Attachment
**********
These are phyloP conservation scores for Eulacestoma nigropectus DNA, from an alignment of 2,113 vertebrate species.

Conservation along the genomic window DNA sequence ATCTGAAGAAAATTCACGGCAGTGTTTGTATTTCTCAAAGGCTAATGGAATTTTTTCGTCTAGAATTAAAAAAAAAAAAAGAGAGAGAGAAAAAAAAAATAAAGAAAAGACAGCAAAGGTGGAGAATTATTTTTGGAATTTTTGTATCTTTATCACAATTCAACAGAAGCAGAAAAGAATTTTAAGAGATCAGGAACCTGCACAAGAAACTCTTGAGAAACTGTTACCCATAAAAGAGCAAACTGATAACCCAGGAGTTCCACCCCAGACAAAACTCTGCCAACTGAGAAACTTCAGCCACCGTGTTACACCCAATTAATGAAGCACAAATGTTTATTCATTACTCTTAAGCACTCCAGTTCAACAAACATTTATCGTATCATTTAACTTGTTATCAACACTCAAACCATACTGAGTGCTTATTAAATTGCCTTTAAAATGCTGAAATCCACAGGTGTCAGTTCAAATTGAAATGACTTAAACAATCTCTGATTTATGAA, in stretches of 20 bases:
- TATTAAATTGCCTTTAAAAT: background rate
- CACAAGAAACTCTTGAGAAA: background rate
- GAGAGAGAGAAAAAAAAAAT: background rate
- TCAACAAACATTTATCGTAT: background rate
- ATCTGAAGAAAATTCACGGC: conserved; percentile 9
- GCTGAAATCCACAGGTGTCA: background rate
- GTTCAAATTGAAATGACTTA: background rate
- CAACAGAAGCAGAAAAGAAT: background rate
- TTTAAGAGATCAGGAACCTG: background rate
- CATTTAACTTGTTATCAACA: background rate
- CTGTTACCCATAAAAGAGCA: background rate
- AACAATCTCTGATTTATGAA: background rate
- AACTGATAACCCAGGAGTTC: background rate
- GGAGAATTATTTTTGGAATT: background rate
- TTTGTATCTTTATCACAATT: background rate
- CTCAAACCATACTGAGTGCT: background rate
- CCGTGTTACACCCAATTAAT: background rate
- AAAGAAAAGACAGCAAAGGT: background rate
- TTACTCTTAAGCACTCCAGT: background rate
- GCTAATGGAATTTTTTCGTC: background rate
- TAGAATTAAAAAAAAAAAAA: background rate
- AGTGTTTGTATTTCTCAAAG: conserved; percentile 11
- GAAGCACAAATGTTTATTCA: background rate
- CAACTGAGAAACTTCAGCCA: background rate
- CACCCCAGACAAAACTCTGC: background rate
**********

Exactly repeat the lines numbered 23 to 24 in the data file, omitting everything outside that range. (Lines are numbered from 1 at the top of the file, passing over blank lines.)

- TAGAATTAAAAAAAAAAAAA: background rate
- AGTGTTTGTATTTCTCAAAG: conserved; percentile 11